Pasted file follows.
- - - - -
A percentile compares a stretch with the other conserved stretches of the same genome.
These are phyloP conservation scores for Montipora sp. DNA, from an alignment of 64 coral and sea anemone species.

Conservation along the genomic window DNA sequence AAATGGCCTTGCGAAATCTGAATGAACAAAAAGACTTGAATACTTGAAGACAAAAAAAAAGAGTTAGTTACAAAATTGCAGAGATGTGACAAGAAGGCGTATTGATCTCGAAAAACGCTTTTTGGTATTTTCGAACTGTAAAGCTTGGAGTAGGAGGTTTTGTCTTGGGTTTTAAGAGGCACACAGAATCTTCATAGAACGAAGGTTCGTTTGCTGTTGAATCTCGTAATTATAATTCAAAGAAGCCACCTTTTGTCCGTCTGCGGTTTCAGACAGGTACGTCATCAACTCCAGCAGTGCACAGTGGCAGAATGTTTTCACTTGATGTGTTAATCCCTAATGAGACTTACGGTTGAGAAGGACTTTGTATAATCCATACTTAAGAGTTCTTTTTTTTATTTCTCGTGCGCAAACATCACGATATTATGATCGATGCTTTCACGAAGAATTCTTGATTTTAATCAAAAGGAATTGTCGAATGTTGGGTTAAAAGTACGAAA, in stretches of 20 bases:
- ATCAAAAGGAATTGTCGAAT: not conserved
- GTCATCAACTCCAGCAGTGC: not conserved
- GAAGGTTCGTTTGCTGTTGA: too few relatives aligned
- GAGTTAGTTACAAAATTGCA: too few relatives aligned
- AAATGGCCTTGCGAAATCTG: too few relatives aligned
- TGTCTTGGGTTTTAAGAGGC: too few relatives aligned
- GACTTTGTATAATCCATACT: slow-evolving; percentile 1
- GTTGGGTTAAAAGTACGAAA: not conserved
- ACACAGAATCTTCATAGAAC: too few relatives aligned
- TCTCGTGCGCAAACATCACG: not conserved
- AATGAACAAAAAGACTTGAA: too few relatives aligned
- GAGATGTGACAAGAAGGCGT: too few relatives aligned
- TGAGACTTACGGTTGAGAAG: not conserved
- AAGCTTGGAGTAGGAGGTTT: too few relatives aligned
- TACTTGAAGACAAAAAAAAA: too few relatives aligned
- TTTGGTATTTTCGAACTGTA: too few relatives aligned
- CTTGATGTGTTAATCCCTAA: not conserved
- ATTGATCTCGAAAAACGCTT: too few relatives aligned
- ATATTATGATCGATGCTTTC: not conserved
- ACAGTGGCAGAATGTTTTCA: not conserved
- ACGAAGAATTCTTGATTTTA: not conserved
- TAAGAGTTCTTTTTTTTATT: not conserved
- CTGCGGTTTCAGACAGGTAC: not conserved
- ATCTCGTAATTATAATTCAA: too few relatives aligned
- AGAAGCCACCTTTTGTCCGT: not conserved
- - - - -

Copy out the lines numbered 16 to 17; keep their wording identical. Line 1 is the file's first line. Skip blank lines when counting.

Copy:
- TGAGACTTACGGTTGAGAAG: not conserved
- AAGCTTGGAGTAGGAGGTTT: too few relatives aligned